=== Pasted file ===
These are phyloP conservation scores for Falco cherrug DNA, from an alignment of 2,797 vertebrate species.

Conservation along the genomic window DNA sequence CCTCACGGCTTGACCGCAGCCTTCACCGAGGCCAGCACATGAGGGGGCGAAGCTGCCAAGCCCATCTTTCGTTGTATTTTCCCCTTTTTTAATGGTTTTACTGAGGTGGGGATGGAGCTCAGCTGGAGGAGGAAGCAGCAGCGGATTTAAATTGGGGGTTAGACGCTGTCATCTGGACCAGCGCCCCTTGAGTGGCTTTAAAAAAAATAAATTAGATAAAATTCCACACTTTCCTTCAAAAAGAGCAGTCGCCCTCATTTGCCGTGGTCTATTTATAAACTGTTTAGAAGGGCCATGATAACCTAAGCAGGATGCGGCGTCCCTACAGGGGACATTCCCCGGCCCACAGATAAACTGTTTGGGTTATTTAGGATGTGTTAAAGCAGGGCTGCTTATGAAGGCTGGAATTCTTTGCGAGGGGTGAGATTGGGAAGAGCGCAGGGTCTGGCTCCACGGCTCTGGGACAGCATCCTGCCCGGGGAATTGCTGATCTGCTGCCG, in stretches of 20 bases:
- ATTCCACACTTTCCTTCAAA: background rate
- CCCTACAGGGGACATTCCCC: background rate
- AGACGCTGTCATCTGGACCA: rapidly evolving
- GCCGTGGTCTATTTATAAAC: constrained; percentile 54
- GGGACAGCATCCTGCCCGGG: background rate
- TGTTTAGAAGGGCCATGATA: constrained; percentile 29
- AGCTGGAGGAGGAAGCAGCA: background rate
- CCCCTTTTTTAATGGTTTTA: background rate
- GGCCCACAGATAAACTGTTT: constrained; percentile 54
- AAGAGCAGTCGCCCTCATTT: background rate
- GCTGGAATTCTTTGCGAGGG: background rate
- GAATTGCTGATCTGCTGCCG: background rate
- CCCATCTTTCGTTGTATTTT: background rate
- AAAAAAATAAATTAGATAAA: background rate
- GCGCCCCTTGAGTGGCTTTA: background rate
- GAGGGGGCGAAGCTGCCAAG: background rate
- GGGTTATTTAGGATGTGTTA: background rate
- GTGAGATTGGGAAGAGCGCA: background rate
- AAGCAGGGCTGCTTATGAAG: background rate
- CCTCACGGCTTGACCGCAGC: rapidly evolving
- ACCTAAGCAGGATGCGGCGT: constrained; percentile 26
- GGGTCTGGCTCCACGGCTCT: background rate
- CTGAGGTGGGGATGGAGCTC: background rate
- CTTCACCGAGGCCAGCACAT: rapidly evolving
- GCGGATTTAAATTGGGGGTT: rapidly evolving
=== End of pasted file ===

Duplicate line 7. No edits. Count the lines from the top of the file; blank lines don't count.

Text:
- GGGACAGCATCCTGCCCGGG: background rate